“One-to-one discipleship changed my life and I’ve seen it change many more.”

7. They want to partner parents to disciple the youth

What they might say: “Understanding a youth’s background and family is critical in discipling him/her. I want to – but don’t know how to – connect with my youth’s parents.”

These were the top ways respondents wanted to be supported by parents of their youth.

When asked how parents can support them in their youth ministry, respondents generally ranked “partnering with church leaders to support youths’ spiritual growth from home” as the top choice.

This suggests that it may be helpful for church leaders to organise more frequent and purposeful engagements with parents of youth, to discuss how best to disciple their children in church and at home, researchers said. 

8. They hope the whole church can be involved in discipling the youth

What they might say: “I want to see more of our older congregation members taking up the challenge to be spiritual parents of our youth.”

“Spiritual guidance” was prioritised more highly for youth leaders and pastors than senior pastors, said researchers.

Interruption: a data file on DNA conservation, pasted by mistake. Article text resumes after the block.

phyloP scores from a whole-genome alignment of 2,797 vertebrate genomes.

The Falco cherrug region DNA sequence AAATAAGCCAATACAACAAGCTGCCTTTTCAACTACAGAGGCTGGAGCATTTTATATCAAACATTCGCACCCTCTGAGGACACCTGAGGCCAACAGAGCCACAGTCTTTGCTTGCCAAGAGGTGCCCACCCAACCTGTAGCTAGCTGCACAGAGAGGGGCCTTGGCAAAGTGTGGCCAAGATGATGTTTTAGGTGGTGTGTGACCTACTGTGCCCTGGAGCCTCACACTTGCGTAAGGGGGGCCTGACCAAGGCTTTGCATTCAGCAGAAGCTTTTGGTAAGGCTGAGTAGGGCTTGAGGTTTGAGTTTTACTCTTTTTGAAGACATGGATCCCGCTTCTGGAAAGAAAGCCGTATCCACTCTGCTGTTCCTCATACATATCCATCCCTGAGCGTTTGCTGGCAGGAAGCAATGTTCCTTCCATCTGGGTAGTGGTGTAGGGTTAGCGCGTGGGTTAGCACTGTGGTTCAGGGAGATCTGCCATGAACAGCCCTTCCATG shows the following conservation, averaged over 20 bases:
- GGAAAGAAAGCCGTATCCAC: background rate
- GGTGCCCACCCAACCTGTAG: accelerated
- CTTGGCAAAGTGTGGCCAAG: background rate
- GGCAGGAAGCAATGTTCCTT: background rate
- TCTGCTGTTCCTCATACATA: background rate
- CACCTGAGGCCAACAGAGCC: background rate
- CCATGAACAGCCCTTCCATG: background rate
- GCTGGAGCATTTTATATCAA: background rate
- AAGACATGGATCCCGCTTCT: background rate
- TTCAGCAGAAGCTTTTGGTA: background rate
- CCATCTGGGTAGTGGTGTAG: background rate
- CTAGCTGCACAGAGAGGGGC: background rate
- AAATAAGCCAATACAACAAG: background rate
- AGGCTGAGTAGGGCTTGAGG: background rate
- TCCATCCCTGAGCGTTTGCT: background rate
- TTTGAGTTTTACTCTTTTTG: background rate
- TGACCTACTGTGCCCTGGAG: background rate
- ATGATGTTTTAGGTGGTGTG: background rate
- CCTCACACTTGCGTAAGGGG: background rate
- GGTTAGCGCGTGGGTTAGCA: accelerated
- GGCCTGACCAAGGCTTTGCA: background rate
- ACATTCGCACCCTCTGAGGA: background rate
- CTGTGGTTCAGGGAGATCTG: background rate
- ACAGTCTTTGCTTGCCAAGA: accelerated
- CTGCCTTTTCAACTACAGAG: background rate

Close to 40% of respondents said they would like more spiritual guidance from experienced mentors outside of the youth ministry, while close to 25% said they would like more experienced people with whom they can bounce off ideas and solutions.

One senior pastor said: “The youth ministry does not belong to the youth alone. We need people from my generation to be spiritual fathers and mothers. Youth need role models they can look up to and rely on, otherwise they feel alone sometimes.”

A youth leader in his 20s added that he hopes adult leaders can take time to invest in the lives of the youth “rather than just dumping the responsibility to the youth leaders”.


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About the author

Gracia Lee

Gracia is a journalism graduate who thoroughly enjoys people and words. Thankfully, she gets a satisfying dose of both as a writer and Assistant Editor at Salt&Light.